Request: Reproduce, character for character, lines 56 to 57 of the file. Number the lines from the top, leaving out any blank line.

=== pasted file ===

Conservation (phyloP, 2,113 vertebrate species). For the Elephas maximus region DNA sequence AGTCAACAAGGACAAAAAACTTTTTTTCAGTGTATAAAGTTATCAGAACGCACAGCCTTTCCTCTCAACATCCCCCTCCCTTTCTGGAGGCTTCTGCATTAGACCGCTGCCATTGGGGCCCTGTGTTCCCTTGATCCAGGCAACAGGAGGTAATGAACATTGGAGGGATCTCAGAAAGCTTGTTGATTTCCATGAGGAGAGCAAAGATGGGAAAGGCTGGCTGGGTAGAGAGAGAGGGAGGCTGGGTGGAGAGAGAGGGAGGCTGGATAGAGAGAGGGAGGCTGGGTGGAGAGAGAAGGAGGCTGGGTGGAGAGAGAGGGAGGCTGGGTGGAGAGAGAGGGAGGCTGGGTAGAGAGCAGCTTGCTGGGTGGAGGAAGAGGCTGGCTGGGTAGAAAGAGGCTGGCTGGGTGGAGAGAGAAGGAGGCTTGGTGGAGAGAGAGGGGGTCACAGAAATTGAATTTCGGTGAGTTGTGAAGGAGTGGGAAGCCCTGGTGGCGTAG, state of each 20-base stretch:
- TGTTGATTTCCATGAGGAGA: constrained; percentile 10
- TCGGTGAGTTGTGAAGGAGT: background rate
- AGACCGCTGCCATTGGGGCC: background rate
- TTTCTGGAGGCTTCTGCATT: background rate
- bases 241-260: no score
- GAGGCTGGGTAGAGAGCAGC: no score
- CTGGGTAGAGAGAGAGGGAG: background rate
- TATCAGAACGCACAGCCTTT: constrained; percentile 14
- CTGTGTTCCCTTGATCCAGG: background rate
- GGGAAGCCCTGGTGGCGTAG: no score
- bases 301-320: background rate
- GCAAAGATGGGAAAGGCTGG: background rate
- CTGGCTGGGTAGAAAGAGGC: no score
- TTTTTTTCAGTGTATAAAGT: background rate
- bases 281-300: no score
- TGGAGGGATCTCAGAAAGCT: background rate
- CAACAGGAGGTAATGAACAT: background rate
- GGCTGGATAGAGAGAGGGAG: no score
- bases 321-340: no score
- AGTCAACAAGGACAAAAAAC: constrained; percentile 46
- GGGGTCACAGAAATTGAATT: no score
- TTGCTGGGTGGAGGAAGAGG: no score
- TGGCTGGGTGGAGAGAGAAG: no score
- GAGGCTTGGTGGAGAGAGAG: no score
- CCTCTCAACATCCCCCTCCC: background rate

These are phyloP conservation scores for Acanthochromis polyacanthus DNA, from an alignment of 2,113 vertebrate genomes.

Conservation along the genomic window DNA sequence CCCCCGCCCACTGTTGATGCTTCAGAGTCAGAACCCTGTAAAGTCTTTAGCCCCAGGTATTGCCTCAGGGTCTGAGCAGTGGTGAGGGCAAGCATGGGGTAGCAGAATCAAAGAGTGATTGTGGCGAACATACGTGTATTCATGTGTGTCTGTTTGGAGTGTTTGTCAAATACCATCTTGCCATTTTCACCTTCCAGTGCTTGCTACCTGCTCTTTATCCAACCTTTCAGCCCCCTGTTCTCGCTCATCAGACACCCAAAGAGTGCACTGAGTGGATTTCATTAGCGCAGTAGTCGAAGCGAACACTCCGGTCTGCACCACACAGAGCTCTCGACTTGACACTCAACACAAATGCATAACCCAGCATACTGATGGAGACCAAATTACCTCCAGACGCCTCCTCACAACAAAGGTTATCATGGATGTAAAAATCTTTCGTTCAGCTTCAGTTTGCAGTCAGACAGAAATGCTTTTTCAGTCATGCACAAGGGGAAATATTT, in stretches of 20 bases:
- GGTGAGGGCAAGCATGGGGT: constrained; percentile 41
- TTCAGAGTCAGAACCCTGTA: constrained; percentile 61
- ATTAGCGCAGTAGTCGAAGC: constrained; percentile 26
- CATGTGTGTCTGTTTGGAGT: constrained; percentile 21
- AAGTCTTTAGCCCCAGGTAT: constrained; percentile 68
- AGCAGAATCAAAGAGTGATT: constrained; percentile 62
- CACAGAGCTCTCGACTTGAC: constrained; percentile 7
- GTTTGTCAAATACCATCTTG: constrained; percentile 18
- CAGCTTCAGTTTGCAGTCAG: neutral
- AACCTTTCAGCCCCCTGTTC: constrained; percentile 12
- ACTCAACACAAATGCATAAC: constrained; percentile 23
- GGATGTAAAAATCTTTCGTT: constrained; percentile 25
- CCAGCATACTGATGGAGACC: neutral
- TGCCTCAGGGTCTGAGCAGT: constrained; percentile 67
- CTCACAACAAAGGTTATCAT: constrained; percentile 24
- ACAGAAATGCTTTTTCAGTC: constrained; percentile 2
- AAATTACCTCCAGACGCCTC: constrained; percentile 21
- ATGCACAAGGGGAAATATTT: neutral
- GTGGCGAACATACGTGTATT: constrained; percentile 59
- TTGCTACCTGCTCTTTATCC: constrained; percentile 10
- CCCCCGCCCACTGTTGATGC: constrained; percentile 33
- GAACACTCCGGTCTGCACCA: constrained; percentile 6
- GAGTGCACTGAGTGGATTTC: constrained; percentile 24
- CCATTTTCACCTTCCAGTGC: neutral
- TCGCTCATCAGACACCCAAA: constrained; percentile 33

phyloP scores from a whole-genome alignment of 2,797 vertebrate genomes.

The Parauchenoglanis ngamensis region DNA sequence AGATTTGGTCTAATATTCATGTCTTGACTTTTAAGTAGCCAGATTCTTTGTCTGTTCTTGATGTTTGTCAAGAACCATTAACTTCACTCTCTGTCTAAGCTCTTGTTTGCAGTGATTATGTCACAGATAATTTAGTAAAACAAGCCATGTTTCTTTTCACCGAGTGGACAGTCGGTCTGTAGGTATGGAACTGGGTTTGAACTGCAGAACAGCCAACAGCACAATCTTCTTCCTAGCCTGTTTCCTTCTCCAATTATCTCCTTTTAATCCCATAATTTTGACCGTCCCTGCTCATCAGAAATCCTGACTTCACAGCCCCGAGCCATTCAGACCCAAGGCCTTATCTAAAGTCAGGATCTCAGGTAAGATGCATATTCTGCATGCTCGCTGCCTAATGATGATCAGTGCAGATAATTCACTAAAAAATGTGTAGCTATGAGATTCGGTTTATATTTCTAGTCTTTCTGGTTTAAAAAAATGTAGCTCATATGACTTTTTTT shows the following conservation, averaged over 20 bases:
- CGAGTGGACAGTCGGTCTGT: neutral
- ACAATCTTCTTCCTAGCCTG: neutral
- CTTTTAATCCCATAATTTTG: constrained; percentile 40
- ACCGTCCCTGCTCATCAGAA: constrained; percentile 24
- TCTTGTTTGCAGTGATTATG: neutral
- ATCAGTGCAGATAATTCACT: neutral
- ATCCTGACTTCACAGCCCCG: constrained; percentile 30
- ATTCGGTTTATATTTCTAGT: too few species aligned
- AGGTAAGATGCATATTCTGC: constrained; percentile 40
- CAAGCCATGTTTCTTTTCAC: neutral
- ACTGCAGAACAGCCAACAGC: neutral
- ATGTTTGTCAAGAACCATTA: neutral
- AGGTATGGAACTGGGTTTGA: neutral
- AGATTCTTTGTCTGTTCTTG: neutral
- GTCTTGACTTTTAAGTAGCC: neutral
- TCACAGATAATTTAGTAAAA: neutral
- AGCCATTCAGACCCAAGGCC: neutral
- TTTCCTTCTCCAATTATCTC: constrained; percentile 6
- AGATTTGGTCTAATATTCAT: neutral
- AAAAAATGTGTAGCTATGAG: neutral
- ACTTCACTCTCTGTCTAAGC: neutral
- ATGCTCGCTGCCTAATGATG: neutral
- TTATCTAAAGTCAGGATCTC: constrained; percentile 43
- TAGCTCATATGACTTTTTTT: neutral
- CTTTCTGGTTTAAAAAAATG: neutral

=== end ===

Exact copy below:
- CGAGTGGACAGTCGGTCTGT: neutral
- ACAATCTTCTTCCTAGCCTG: neutral